The future of Shambellie must now be uncertain, but at least the walled garden has been rescued by local gardener, Shelia Cameron, and is now restored around the rebuilt Victorian greenhouse and its surviving fruit trees and camellias.

shambellie gardens

Shambellie Gardens

It is more cheerful to hear from Christopher Boyle about his brave enterprise in rescuing ruined Kirklinton Hall in Cumbria. His family were last here when it was a bleak Border fortress in the 12th century but such a long time away from the place has not put Christopher off the task of rescuing this massive ruined mansion.

Once a pretty 17th century house, it changed hands several times and was doubled in size in the good times with Victorian wealth. When a dodgy enterprise, in which the Kray twins had an interest, ended with a destructive fire in the 1970s, it looked like Kirklinton’s life was over.

kirklinton hall oct 2012

Kirklinton Hall October 2012

Enter Christopher, who has a plan to rebuild the 17th century heart of the house while running a series of events under a temporary roof in the Victorian section. It’s quite a backdrop – a spectacular gaunt outline against the Cumbrian sky – and sets off a wedding, a performance or even a picnic like nowhere else. Kirklinton Hall is having an open day the Easter Monday where you can see what has happened with the restoration so far and what the plans are. You can even record your memories of your day at Kirklinton Hall with their Oral History table. For more information see Hudson’s Heritage.

Cornish Chairs and The Car Park King

Written by Sarah Greenwood

Opening the newspaper to see the skull of Richard III with a hole bashed in it by a halberd – yes Richard III’s actual skull – can’t fail to give you a bit of a thrill. The drama of it!

richard III skull

The recovered skull with severe damage

I’ve been haunted by an image of the blow falling and the ghastly muddy messy confusion of a Wars of the Roses battle. Then the naked body of the King, now suddenly ex-king, carried off to Leicester, abused and handed to the Priory to put into the ground without pomp or recognition. There’s something of the pub brawl about the Wars of the Roses; the battles were vicious and bloody and largely fought between a small group of people who knew each other well and were often related.

It’s a period full of myth, and contrast between the tall handsome knightly elder brother Edward IV and Richard, the youngest brother, ‘short of stature’. Now we know he had was bent, scoliosis made one shoulder higher than the other which would have surely meant that he walked a bit oddly and wasn’t a top swordsman. It’s tough on the Richard III Foundation who have long wanted to overturn the legend and reinvent Richard as an upright character. So the miracle of modern science tells us that, physically at least, he would not have stood straight, but was he morally upright? The mystery remains.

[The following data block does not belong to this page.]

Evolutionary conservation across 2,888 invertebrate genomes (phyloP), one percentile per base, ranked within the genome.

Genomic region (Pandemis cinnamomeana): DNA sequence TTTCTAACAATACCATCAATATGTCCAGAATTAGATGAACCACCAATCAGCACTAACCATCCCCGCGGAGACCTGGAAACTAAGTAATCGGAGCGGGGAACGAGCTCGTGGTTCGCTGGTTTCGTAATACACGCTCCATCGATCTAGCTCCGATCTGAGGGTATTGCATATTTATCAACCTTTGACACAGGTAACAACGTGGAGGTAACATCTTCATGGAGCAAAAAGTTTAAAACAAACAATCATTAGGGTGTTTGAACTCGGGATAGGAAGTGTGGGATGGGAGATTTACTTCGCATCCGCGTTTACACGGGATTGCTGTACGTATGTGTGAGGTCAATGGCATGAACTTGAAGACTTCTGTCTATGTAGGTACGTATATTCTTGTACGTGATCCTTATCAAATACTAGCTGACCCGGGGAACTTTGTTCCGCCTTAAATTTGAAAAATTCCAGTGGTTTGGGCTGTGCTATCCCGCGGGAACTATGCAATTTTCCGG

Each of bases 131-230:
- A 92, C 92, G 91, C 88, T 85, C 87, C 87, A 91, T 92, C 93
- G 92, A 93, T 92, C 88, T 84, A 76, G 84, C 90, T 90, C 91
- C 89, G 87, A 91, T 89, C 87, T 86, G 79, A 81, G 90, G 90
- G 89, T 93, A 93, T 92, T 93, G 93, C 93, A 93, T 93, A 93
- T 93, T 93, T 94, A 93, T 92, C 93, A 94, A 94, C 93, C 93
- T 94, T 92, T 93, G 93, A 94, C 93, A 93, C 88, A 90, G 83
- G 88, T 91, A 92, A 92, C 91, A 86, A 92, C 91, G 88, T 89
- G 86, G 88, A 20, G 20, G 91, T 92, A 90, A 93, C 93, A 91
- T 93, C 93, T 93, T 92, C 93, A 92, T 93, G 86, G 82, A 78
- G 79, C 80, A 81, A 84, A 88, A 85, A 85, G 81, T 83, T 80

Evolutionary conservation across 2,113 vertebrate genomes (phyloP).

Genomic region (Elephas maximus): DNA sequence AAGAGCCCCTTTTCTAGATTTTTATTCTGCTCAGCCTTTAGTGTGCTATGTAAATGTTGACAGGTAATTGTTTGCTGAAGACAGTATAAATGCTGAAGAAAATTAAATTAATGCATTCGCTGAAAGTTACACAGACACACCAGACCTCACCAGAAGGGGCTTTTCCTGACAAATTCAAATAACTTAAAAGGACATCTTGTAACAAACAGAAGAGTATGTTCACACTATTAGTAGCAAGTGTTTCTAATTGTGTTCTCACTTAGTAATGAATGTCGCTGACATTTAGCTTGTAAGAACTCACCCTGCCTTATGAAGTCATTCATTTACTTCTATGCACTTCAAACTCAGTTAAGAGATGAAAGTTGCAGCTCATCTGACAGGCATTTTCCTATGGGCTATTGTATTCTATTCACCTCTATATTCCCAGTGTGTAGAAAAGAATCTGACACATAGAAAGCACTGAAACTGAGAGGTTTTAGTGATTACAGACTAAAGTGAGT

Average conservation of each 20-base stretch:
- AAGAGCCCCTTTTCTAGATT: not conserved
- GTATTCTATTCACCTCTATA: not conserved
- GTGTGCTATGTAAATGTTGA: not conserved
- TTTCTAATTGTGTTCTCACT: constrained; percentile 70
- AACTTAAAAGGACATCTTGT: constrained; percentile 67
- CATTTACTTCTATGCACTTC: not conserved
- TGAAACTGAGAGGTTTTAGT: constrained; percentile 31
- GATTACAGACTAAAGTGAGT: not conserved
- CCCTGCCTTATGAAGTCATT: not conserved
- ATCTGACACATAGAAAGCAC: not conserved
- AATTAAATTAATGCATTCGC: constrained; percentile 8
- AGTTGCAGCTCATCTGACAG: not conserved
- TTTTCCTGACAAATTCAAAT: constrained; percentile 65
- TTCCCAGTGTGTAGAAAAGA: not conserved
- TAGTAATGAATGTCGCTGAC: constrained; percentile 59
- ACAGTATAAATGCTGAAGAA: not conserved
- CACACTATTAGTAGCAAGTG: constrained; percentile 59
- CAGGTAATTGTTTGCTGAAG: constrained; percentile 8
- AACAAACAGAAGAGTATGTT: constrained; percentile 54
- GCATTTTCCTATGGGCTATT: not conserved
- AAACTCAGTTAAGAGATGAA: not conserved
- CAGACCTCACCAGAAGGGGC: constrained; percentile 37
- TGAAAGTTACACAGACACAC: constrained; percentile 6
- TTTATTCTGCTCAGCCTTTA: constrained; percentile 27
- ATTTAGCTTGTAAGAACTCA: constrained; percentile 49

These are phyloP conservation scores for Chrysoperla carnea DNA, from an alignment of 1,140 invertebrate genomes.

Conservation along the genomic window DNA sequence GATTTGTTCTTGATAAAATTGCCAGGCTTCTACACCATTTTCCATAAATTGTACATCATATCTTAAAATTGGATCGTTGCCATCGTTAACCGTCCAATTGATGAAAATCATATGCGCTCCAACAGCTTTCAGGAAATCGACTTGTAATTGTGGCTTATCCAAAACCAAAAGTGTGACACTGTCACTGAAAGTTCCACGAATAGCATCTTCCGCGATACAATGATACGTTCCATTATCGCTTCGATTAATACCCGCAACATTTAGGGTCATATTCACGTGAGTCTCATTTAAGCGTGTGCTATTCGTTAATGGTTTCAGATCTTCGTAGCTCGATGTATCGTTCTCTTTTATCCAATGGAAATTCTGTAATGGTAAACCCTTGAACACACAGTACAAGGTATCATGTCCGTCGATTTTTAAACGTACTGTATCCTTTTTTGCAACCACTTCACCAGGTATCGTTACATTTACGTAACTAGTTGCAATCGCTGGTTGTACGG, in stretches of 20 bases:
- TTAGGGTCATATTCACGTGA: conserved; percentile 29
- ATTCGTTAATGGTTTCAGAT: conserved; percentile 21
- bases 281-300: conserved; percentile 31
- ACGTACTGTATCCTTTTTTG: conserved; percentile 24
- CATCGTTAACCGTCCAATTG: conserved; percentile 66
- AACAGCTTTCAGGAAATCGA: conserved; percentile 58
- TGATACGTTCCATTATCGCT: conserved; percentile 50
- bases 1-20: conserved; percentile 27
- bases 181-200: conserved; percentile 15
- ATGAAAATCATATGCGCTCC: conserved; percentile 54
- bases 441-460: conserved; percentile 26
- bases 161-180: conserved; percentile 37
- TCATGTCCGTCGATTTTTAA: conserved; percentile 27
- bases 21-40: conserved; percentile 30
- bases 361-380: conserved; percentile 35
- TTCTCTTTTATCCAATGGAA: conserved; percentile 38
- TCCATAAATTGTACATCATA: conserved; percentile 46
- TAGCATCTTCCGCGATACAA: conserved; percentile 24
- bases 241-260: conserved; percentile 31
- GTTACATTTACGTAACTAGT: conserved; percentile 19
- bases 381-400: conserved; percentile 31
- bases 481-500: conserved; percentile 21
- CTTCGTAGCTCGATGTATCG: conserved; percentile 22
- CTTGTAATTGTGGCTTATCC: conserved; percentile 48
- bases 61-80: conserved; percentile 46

Reconstruction of what Richard III may have looked like

Reconstruction of what Richard III may have looked like

And disinterring bodies is not only happening in Leicester. Down in Cornwall archaeologists have been checking out another myth. Sir James Tillie was surely a great friend to have. Anyone who chooses to be buried in their best clothes well provided with tobacco and alcohol must have had a brilliant zest for life.

Just like the Pharaohs, Sir James clearly wanted to be sure that he was well provided with earthly pleasures in the afterlife and family legend remembered that he asked to be buried sitting up in his best chair with his books, pipe and wine after he died in 1713. He also chose his burial spot carefully, building a mausoleum in his garden at Pentillie Castle to make the most of the sweeping views across the River Tamar, still one of the most beautiful spots for a wedding.

Sir James Tillie's Mausoleum, mid-renovation at Pentillie Castle

Sir James Tillie’s Mausoleum, mid-renovation at Pentillie Castle – picture courtesy of Pentillie Castle

This week, the Coryton family found the remains of their dead ancestor and, yes, it seems he may indeed have been sitting in a chair, decayed woodwork with what looks like leather covering with metal studs surrounding his bones, would fit perfectly with a late seventeenth century chair. This garden mausoleum, later embellished by Humphrey Repton, is probably the earliest in the country so well worth the funds for excavation and restoration provided by Natural England and the Country Houses Foundation.

The Vault of the Mausoleum from the roof - picture courtesy of Pentillie Castle

The Vault of the Mausoleum from the roof – picture courtesy of Pentillie Castle

No need to test these bones, unlike poor old Richard III, Sir James Tillie’s descendants are still around to clean up his mausoleum and raise a glass to him. How pleased he would have been! For more information on what is happening at check out the Pentillie Castle website.